Star economist David Rosenberg is sticking to his guns that the economy and the stock market are in trouble.
He wrote in a letter to clients of his firm Gluskin Sheff + Associates that some of them say he’s too bearish, and other believe he’s changing his views when he mentions positive news.
“I am not changing my macro or market view, but merely providing some color on why it is that the equity market refuses to go down even in the face of what has been a slate of disappointing economic news over the course of the past month,” Rosenberg wrote, according to the Financial Times.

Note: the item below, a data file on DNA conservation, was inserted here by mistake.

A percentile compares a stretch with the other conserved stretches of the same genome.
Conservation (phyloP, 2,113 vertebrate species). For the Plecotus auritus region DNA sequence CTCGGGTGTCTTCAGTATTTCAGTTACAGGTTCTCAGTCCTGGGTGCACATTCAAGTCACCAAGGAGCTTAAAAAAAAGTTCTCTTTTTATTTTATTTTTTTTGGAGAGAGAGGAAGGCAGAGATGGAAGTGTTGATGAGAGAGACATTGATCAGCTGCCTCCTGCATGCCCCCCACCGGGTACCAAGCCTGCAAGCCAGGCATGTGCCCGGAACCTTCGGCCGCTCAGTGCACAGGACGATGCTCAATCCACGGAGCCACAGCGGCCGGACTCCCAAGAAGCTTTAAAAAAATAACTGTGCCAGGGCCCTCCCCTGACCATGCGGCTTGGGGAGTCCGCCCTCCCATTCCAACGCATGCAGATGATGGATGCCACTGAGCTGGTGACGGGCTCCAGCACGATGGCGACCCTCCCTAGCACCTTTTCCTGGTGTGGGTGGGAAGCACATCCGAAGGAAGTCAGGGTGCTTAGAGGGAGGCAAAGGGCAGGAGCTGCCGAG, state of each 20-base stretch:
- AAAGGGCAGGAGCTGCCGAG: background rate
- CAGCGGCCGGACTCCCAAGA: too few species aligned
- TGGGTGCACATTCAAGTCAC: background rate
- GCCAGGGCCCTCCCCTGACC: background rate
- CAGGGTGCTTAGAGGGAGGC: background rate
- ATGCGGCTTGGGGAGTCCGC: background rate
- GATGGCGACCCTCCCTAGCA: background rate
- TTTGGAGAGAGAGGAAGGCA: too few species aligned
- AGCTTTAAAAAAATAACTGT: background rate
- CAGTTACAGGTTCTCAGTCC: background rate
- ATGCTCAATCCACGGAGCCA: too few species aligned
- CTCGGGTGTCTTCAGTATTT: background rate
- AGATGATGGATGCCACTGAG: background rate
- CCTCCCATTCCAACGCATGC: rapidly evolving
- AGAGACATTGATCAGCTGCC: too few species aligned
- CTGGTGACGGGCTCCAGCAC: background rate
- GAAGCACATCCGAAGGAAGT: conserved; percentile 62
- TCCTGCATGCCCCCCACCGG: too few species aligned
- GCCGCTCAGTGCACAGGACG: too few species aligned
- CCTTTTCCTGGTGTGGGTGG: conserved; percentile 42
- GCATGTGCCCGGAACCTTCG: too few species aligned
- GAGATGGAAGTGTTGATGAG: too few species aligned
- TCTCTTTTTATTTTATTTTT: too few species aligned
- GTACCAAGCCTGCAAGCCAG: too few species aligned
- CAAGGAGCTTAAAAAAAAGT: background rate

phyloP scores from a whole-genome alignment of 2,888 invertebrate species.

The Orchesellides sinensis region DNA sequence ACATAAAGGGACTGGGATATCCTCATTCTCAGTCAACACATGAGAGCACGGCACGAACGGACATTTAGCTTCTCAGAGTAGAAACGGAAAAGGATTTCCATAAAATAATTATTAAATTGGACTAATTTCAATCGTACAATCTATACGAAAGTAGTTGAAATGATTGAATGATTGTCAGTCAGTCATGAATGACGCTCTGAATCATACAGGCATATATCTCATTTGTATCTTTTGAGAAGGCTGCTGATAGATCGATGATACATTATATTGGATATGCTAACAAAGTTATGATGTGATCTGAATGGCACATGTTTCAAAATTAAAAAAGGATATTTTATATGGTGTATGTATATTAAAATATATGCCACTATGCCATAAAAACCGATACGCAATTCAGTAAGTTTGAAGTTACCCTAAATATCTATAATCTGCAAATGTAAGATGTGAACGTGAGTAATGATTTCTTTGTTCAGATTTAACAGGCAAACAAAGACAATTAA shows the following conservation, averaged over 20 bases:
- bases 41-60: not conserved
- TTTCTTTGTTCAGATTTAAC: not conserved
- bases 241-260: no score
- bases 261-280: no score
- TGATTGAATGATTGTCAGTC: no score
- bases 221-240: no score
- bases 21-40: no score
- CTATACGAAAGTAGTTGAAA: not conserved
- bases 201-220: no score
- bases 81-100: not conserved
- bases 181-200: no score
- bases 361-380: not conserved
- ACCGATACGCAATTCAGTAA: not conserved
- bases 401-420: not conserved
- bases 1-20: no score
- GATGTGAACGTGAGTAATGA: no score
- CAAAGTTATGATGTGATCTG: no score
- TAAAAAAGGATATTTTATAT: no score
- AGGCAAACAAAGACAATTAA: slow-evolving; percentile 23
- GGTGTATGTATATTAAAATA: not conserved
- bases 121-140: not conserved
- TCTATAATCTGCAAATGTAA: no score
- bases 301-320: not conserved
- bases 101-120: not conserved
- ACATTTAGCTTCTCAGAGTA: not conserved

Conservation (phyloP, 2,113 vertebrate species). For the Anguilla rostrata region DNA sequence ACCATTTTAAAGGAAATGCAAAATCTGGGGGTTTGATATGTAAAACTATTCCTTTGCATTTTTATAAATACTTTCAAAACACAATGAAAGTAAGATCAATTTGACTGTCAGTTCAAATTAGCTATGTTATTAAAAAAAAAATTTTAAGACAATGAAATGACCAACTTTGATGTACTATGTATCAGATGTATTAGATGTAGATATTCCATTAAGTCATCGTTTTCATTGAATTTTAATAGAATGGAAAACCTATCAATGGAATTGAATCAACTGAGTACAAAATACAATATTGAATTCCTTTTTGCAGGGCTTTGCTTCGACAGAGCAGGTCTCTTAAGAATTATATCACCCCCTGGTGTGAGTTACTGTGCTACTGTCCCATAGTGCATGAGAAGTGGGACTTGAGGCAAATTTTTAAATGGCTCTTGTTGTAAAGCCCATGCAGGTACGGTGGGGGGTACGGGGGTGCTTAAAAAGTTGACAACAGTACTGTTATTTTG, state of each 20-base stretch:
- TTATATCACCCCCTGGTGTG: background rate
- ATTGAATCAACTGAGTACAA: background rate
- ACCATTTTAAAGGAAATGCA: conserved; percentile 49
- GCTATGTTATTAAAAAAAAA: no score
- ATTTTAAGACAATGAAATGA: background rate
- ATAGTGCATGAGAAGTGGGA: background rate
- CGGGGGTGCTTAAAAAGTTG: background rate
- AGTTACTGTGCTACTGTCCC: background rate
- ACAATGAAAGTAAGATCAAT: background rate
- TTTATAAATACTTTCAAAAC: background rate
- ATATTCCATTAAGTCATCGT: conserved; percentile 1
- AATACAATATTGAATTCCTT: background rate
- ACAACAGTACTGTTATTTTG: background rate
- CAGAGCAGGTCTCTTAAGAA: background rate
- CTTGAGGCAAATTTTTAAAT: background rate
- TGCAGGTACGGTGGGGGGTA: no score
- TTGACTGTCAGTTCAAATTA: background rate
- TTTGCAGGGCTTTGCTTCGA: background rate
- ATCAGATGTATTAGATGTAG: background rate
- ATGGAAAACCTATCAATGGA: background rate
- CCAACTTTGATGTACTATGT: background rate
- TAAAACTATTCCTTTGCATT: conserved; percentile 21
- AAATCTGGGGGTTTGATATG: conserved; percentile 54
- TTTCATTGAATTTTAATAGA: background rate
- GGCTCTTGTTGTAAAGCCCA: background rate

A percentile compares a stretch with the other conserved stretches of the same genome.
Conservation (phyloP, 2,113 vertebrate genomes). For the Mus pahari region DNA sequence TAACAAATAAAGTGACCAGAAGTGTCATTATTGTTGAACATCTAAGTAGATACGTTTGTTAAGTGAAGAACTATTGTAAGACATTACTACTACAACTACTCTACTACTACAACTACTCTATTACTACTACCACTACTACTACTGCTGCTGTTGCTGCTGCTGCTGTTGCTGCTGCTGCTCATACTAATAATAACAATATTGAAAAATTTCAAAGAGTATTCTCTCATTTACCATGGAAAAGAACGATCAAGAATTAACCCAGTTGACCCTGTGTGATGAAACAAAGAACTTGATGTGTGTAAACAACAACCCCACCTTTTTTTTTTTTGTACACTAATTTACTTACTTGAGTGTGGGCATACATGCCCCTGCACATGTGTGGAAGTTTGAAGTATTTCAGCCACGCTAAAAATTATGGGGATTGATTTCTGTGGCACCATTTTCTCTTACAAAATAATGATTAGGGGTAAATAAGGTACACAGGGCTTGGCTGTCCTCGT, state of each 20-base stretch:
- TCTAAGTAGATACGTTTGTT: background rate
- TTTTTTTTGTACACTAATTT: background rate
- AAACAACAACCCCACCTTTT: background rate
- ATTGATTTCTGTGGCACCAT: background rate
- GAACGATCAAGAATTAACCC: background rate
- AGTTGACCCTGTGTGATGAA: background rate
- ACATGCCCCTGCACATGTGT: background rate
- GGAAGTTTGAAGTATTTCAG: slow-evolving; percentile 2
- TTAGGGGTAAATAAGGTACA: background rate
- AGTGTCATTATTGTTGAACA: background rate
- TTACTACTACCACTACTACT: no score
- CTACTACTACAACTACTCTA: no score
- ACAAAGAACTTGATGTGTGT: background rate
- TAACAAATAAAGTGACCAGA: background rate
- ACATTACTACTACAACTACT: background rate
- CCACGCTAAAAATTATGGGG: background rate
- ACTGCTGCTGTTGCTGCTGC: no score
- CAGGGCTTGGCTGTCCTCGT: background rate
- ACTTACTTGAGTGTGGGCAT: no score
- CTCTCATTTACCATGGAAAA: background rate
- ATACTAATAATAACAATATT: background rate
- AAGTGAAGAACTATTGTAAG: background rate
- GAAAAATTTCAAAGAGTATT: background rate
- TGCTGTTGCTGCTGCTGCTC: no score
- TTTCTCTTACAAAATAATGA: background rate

Stocks aren’t falling yet because of rising dividends, stock buybacks and merger and acquisition activity, he maintains. “But that’s no reason to capitulate,” Rosenberg wrote.
“If there was an impediment, in addition to a murky economic outlook, it is valuation. There were revisions to the Shiller valuation data and the latest reading on the normalized real P/E (price-earnings) multiple is 20.64, up from the 20.0 in February and 20.5 in January.”
With a long-term trend of 16.36, that suggests the Standard & Poor’s 500 Index is overvalued by 26 percent, Rosenberg says. The S&P 500 recently traded at about 1,146.
Investment guru Mark Faber thinks stocks are overvalued too.
“If we do (make a new high), I don’t think it will be that far – maybe 1,200. And then I wouldn’t rule out a correction of at least 20 percent,” he told Bloomberg.
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